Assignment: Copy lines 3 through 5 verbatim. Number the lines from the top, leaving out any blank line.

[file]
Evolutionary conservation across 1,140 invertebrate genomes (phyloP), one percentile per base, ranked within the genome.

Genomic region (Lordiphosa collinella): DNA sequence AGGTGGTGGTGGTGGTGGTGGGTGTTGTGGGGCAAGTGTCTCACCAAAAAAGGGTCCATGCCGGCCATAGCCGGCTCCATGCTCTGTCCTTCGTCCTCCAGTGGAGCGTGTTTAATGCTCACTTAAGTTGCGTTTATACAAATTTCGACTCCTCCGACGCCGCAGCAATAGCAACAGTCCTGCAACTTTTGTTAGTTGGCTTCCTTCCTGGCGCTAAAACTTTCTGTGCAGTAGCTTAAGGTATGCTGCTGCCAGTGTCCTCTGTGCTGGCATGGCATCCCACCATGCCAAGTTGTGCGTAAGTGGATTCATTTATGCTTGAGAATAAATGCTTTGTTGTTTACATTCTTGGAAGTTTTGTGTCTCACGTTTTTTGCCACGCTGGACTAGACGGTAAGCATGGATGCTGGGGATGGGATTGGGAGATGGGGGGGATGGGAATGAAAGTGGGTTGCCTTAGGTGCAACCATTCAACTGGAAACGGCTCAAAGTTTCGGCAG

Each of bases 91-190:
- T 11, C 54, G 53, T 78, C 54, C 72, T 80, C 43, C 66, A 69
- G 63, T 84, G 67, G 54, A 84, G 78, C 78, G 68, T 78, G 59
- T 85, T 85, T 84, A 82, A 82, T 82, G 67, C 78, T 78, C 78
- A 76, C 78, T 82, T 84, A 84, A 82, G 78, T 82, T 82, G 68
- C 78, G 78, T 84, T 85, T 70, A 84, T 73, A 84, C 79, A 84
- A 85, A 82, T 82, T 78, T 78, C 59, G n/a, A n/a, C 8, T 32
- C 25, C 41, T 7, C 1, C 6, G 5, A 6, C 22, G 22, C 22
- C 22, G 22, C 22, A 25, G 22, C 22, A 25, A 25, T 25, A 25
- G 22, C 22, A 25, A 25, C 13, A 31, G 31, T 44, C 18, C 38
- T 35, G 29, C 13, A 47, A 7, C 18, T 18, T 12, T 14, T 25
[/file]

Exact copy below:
Each of bases 91-190:
- T 11, C 54, G 53, T 78, C 54, C 72, T 80, C 43, C 66, A 69
- G 63, T 84, G 67, G 54, A 84, G 78, C 78, G 68, T 78, G 59